Psalm 137:4; 1 Peter 4:4). Reminds us of the attitude of many worldly persons towards Christians. "The carnal mind is enmity against God." Yet worldly men may have sincere regard for Christian men; bear unconscious testimony to excellence of Christianity. And here a danger to Christians. Let us journey together. I like you; you are unselfish, trustworthy. And why not? Because in journeying with Esau he must be leader, or he would cease to be Esau. The world's good-will does not mean a changed heart. Without any pronounced dislike to higher aims, it shares them not, and knows not anything more real than earth. There is a journey we all take in company: in the thousand ways in which men are dependent on each other; in the courtesies and good offices of life; in what belongs to our position as citizens or family men. But in what constitutes the road of life - its stamp and direction, its motives and aims - no union. We have another Leader (Hebrews 12:2). The pillar of fire led Israelites not according to Roman judgment.
I. THIS DOES NOT IMPLY KEEPING ALOOF FROM MEN, OR FROM HUMAN INTERESTS. We are called to be the salt of the earth. It is an error to shrink from contact with the world as dangerous to us. This of old led to monasticism. But there may be a spiritual solitude even when living in the throng of a city. In secular matters refusing to take an interest in what occupies others (cf. Luke 6:31), as if God had nothing to do with these; or in spiritual things avoiding Christian intercourse with those who do not in all points agree with us; or being engrossed with our own spiritual welfare, and turning away from all concern for the welfare of others (cf. 1 Corinthians 9:20-22).
II. IT DOES IMPLY A REAL CONSCIOUSNESS OF BEING REDEEMED, set free, bought with a price; OF HAYING A DEFINITE WORK TO DO FOR GOD, WITH WHICH NOTHING MUST INTERFERE; a real way to walk in, from which nothing must make us turn aside. And in order to this, watchfulness over self, that in seeking to help others we ourselves are not ensnared.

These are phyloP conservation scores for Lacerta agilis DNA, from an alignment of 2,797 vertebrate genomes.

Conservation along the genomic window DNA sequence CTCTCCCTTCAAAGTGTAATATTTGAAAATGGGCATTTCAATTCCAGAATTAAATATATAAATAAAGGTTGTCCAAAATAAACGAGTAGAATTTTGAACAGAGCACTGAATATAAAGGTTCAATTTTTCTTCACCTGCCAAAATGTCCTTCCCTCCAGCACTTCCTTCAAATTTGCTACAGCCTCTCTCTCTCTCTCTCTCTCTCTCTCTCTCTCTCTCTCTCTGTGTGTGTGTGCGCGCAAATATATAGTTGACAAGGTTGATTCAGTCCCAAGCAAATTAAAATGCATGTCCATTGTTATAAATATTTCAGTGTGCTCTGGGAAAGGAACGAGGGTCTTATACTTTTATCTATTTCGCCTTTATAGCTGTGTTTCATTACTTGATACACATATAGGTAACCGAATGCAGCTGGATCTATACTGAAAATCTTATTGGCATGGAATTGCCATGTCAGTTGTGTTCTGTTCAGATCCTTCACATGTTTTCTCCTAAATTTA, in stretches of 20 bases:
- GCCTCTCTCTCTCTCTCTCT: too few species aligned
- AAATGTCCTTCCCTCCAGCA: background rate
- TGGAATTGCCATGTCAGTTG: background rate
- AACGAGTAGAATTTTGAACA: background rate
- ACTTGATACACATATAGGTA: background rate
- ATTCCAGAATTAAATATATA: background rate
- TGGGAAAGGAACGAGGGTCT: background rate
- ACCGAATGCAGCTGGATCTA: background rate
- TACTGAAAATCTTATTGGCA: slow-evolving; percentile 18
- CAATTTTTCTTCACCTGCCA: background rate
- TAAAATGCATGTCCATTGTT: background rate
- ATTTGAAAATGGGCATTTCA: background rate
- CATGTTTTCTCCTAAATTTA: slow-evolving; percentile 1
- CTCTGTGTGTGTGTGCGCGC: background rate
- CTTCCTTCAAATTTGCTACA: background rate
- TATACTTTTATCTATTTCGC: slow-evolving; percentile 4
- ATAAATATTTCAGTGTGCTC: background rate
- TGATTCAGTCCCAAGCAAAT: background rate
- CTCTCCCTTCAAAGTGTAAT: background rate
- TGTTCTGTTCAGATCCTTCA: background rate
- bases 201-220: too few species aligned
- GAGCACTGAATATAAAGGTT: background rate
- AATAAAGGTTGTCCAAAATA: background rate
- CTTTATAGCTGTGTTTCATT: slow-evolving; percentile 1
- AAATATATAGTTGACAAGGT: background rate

III. SOME WAYS IN WHICH THE WORLD IN ITS FRIENDSHIP TEMPTS CHRISTIANS.
1. By the plea, there is no harm in this or that. We must not think that all actions can be brought to an absolute standard of fight and wrong. This is the spirit of legality, the spirit of bondage, and leads to partial service instead of entire dedication (cf. Luke 15:29). Loyalty to Christ must direct the Christian's life; desire not merely to avoid direct disobedience, but to use our time and powers for him who loved us and gave himself for us.
2. By the display of good feelings as the equivalent of Christian graces. Esau's kindliness and frankness are very attractive. Yet he was a "profane person;" not because of his anger or any sinful act, but because he thought little of God's blessing.
3. By making Christians familiar with worldly aims and maxims, and thus insensibly blunting their spiritual aspirations. The way of safety is through prayer for the Holy Spirit's help, to maintain the consciousness of Christ's presence. - M.
Jacob journeyed to Succoth.1. Providence in love carrieth on his own after removing of blocks from their way.
2. The movings and journeyings of his own, providence guides, as of the wicked, but with distinction.
3. Esau under providence may be carried to Seir, strong mountains, but Jacob to Succoth, a poor cottage and a booth..
4. Under providence it concerns good householders to build shelters, for themselves, families, and cattle.
5. Such common works of saints are recorded as pleasing unto God.
6. Jacob's seed are careful to keep booth-providences in remembrance, Name of place showeth this.
(G. Hughes, B. D.)
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